Matisse, surely one of the most influential modern artists and leader of the Fauvism movement, only began painting during a period of convalescence at the age of thirty-one. Born in 1869, Matisse studied law in Paris and in his hometown, Le Cateau-Cambrésis in Northern France. After developing his interest in art, he asked his father's permission to study in Paris. From 1892-97, he was a student at the École des Beaux-Arts.
Matisse began with an impressionist style, but by the 1890s, he was becoming inspired by post-impressionist work, particularly that of Cézanne. As he gained interest in the structure of forms, his work became bolder, tougher and darker in tone.
Matisse's first one man show in 1904 was not successful. At the Salon d'Automne the next year, however, the public became aware of the work of a new group labelled the 'Fauves', and Matisse was recognized as the leader. The Fauves, or 'wild beasts', followed their instincts rather than reason or science. They were intent on using new techniques to represent nature. The key to their work was vividness; they used bright colors to highlight their seemingly childlike work. Their exhibit in 1905 shocked and intrigued the public and Matisse was established as the leader of the avant-garde. Although Picasso was soon to take Matisse's place in this role, Matisse had clearly established a solid international reputation and continued to hold regular exhibitions.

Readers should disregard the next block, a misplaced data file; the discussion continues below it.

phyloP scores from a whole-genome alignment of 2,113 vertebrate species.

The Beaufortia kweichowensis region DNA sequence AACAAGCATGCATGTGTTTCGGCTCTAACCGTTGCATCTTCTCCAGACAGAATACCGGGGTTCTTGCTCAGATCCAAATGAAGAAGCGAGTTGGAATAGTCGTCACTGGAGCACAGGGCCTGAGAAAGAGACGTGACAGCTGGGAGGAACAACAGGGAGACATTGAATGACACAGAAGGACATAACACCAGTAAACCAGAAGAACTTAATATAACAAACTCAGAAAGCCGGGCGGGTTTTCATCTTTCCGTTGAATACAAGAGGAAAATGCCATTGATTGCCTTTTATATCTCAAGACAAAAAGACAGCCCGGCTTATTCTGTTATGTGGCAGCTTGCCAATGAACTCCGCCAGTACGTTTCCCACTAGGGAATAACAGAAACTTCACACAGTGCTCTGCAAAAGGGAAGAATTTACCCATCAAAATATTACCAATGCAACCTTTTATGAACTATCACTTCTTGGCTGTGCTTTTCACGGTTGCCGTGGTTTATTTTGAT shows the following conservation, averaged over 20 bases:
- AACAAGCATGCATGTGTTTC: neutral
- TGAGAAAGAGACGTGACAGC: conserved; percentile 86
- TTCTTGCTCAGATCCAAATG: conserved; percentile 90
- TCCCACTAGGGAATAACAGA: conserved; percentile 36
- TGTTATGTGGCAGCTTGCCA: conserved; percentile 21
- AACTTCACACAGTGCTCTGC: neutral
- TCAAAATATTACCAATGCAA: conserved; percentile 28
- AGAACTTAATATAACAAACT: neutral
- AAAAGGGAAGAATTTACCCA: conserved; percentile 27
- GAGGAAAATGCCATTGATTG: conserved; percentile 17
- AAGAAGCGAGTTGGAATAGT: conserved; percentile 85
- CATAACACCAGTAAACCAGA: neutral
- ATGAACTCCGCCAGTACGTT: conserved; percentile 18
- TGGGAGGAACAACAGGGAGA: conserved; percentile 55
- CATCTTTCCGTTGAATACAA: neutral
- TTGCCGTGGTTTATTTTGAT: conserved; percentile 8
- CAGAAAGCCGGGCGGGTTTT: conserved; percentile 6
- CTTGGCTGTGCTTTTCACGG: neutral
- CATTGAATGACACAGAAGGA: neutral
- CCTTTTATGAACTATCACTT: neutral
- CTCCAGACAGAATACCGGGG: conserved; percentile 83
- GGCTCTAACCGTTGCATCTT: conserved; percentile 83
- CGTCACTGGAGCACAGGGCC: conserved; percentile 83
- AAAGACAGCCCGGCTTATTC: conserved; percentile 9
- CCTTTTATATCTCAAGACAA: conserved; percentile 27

In 1908, Matisse opened the Académie Matisse for a diverse group of art students. In the same year, he also published 'Notes of a Painter' in order to put forth a clear statement of his artistic beliefs. In this text, Matisse expressed his desire to create, above all, balanced, pure and serene art. Color was of central importance to the artist, and he continually played with the relationship between line and color and spatial structure and surface pattern.
Although Matisse was never a Cubist, between 1913-1917, he felt the influence of this movement. His paintings used straight lines and geometric and stylized forms. Eventually, this evolved into a more liberated style. Matisse's fascination with two dimensional patterns and forms became clear in the later stages of his career, when he began working with paper cut-outs. As his eyesight failed, he focussed exclusively on this abstract and representational style. His Jazz series is an important example of his work at this stage. Matisse's sculpture was an extension of his painting; a love of form and an interest in 'primitive' art can be seen in his sculpted work.
Matisse died in Nice in 1954. The artistic movement he spearheaded has had an unparalleled effect on the use of color in twentieth century painting.